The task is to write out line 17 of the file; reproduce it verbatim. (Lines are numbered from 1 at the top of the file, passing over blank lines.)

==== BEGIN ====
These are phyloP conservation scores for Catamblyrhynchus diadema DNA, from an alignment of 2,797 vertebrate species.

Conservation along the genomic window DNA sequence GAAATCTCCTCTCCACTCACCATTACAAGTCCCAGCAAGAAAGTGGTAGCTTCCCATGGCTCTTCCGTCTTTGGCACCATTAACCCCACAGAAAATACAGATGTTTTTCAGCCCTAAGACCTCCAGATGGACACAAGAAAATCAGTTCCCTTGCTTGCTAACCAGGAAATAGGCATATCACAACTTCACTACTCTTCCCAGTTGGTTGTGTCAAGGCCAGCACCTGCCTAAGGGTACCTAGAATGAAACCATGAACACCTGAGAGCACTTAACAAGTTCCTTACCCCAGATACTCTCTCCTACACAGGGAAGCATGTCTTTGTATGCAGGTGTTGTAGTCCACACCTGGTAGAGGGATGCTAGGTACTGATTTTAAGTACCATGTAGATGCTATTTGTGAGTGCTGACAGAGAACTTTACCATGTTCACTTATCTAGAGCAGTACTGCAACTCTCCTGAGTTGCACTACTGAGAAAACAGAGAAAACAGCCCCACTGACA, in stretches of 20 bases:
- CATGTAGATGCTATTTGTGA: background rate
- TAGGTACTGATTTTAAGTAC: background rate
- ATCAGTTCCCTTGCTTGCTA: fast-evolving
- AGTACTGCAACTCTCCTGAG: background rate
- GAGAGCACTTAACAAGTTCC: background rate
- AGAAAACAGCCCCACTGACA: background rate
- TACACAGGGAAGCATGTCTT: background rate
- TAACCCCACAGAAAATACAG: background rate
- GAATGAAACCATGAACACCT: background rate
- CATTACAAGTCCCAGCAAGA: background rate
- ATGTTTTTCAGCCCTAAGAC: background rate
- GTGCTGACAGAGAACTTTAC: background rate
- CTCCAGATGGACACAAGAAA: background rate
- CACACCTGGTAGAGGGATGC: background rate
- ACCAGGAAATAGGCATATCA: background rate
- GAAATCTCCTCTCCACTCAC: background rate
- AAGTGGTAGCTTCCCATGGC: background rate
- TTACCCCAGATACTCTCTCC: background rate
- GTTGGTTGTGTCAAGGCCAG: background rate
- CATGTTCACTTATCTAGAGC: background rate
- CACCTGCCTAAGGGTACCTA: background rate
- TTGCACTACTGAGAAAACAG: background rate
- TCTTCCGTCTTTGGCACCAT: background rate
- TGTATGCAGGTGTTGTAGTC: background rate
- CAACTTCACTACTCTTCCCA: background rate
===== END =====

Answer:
- ACCAGGAAATAGGCATATCA: background rate